Only NASA animations could show how the process unfolded for Curiosity. But this time, the space agency set out to capture the action on video. If everything went to plan, six cameras should have caught the complex EDL acrobatics, three staring at the unfurling parachute and the rest watching the rover and the sky crane. Engineers also attached a microphone to the rover, and over the coming weeks, as the data are downloaded and processed, NASA will release the sights and sounds of a rover plunging to an alien surface.
“I can’t say enough how thrilling I think it’ll be to have the video and the sound, to feel like you’re there, riding along,” says Nelessen, who’s on the JPL team responsible for the footage.
Getting the rover’s bearings
Now in Jezero Crater, the rover’s work begins in earnest. During its primary mission, Perseverance will read the geologic history of Jezero and look for any clues about past alien inhabitants. It will also select and cache rock samples that a future rover will fetch and return to Earth sometime within the next decade.
After an intense competition among landing sites, scientists selected Jezero from four final contenders because of clear evidence that it was once filled with water, and because a massive river delta near the western crater rim is rich in sediments that could preserve biological material.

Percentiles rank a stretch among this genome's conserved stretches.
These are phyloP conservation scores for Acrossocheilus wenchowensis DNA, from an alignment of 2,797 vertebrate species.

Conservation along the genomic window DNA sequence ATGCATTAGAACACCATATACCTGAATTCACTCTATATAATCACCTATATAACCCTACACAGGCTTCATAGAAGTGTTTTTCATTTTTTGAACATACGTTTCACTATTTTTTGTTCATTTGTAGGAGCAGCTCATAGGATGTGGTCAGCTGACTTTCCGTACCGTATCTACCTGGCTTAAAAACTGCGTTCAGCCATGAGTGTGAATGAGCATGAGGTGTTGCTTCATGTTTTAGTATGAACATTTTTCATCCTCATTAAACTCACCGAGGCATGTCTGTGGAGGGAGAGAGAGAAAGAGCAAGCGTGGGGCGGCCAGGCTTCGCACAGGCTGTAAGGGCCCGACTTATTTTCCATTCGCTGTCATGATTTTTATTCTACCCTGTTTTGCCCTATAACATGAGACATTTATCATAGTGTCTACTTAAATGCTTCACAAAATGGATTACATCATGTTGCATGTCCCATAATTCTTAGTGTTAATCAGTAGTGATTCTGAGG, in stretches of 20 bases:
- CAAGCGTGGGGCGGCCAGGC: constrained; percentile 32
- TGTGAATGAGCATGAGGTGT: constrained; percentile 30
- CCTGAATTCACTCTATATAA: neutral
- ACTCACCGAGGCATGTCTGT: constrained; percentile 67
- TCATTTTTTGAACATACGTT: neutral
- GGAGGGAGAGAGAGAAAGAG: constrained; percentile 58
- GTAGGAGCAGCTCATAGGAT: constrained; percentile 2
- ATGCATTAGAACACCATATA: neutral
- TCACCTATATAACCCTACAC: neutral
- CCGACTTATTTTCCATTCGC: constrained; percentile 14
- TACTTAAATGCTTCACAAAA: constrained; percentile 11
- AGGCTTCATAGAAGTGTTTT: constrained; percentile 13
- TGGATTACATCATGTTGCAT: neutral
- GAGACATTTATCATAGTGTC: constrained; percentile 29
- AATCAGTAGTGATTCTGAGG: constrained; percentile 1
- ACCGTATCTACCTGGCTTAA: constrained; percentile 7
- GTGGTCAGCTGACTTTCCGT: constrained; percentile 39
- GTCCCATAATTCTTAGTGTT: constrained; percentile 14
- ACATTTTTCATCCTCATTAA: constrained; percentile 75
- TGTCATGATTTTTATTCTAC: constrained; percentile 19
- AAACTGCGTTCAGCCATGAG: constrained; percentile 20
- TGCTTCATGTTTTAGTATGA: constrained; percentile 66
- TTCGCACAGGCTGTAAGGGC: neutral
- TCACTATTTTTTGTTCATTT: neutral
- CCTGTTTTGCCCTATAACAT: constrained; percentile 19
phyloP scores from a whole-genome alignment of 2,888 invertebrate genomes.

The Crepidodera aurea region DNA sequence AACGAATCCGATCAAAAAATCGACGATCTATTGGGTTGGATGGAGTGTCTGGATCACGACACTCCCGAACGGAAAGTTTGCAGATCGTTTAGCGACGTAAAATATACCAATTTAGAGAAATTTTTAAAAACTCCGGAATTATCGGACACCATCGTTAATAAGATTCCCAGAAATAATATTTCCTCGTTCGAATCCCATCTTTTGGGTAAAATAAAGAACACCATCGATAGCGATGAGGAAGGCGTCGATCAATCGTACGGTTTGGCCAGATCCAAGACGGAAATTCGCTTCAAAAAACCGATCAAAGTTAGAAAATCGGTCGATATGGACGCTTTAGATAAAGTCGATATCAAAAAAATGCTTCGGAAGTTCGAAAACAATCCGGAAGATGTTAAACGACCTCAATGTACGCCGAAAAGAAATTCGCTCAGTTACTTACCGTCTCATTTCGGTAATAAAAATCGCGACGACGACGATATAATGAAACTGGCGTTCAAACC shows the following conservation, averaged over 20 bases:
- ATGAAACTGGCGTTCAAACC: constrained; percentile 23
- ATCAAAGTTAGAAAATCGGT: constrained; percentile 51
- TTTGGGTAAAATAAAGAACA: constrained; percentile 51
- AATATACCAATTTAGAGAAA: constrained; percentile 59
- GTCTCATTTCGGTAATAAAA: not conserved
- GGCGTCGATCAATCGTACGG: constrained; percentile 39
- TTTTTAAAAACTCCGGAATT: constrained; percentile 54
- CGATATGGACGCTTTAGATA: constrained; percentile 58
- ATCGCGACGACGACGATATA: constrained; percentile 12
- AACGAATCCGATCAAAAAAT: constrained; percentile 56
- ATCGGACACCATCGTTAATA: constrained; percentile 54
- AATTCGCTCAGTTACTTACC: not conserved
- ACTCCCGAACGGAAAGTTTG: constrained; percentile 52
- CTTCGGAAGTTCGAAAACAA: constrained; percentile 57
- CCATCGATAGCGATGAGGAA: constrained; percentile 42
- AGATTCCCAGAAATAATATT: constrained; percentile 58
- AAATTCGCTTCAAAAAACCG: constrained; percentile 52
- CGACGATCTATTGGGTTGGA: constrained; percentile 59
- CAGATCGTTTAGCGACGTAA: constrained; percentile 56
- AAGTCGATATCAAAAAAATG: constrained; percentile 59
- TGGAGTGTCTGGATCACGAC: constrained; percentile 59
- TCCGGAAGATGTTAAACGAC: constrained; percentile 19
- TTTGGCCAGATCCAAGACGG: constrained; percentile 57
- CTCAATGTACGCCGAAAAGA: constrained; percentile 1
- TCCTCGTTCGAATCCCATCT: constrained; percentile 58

But Jezero, with its boulders, cliff edges, and potentially problematic sand traps, wasn’t the safest place to send a rover—and Perseverance wouldn’t have been able to make it there without some upgrades to previous landing technologies.
“We basically told the scientists, you can go to any site you want,” Villar says. “And that was never really a thing in the past.”
For one, automated software helped the rover guide itself to a hazard-free landing zone during its descent. Yet even with that extra precision, the team could not be sure where Perseverance would first set wheels on Mars. Over the next day or so, using data from spacecraft in Mars orbit and from the rover itself, scientists will pinpoint the rover’s exact landing location and orientation—which is essential for planning its first surface journeys and for communicating with Earth.
“Over the history of Mars exploration, scientists have compromised on where they want to land, and the questions they can answer based on the landing technology we have,” says Robin Fergason of the U.S. Geological Survey, whose team helped Perseverance navigate to Jezero. “For the first time we can have far more hazards in our landing ellipse than we’ve ever had before. We’re able to go to far more scientifically interesting and exciting locations.”